.jserialize serializes a Java object into raw vector using
.junserialize re-constructs a Java object from its serialized
.jcache updates, retrieves or removes R-side object cache
which can be used for persistent storage of Java objects across
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serialized Java object as a raw vector
Not all Java objects support serialization, see Java documentation
for details. Note that Java serialization and serialization of R
objects are two entirely different mechanisms that cannot be
be used to access Java serialization facilities.
.jcache manipulates the R-side Java object cache associated
with a given Java reference:
Java objects do not persist across sessions, because the Java
Virtual Machine (JVM) is destroyed when R is closed. All saved Java
object references will be restored as
null references, since
the corresponding objects no longer exist (see R documentation on
serialization). However, it is possible to serialize a Java object
(if supported by the object) and store its serialized form in
R. This allows for the object to be deserialized when loaded into
another active session (but see notes below!)
R-side cache consists of a serialized form of the object as raw
vector. This cache is attached to the Java object and thus will be
saved when the Java object is saved. rJava provides an automated way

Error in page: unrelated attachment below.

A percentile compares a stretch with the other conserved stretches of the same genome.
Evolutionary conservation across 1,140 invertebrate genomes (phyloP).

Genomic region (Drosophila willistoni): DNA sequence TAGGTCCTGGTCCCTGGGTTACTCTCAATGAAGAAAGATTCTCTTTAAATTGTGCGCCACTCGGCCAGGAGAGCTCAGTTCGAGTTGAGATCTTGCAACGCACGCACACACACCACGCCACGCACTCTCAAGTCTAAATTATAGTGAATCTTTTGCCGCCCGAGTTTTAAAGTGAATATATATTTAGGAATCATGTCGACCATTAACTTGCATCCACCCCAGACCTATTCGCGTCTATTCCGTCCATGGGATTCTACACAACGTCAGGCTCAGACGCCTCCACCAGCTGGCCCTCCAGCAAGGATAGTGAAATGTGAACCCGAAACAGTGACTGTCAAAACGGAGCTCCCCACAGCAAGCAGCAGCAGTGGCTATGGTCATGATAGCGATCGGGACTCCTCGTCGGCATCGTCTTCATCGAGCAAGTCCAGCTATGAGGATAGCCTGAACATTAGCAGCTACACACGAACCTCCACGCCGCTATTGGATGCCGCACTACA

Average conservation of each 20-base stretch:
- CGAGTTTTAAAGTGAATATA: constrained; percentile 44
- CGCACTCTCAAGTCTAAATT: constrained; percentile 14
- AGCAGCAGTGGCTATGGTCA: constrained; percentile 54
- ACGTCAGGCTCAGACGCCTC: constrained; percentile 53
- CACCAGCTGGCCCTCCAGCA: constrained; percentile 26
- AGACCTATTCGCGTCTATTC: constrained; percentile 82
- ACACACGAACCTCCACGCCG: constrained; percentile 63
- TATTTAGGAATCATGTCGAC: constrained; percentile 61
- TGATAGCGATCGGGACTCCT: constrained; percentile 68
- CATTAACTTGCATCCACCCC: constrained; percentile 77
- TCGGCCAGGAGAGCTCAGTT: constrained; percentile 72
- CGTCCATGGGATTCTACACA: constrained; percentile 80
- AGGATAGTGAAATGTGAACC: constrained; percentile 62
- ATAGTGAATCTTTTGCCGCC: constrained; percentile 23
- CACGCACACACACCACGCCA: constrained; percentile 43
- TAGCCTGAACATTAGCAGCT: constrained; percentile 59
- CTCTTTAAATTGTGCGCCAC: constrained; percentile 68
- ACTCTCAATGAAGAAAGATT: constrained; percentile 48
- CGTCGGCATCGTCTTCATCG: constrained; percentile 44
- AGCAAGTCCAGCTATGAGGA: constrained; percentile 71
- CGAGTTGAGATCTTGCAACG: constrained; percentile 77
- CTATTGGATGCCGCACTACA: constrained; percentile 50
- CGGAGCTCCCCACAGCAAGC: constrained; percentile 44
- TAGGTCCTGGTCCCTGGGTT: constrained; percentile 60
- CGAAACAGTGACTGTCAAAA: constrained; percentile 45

of deserializing Java references if they are
and have a cache attached. This is done on-demand basis whenever a
reference to a Java object is required.
Therefore packages can use
.jcache to provide a way of
creating Java references that persist across sessions. However, they
must be very cautious in doing so. First, make sure the serialized
form is not too big. Storing whole datasets in Java serialized form
will hog immense amounts of memory on the R side and should be
avoided. In addition, be aware that the cache is just a snapshot, it
doesn't change when the referenced Java object is modified. Hence it
is most useful only for references that are not modified outside
R. Finally, internal references to other Java objects accessible
from R are not retained (see below). Most common use of
.jcache is with Java references that point to definitions of
methods (e.g., models) and other descriptive objects which are then
used by other, active Java classes to act upon. Caching of such
active objects is not a good idea, they should be instantiated by
functions that operate on the descriptive references instead.
Important note: the serialization of Java references does NOT take into account any dependencies on the R side. Therefore if you hold a reference to a Java object in R that is also referenced by the serialized Java object on the Java side, then this relationship cannot be retained upon restore. Instead, two copies of disjoint objects will be created which can cause confusion and erroneous behavior.
The cache is attached to the reference external pointer and thus it
is shared with all copies of the same reference (even when changed
.jcast etc.), but it is independent of other
references to the object obtained separately
Also note that deserialization (even automated one) requires a
running virtual machine. Therefore you must make sure that either
.jpackage is used before any
Java references are accessed.
.jserialize returns a raw vector
.junserialize returns a Java object or
NULL if an error
occurred (currently you may use
.jcheck() to further
investigate the error)
.jcache returns the current cache (usually a raw vector) or
NULL if there is no cache.
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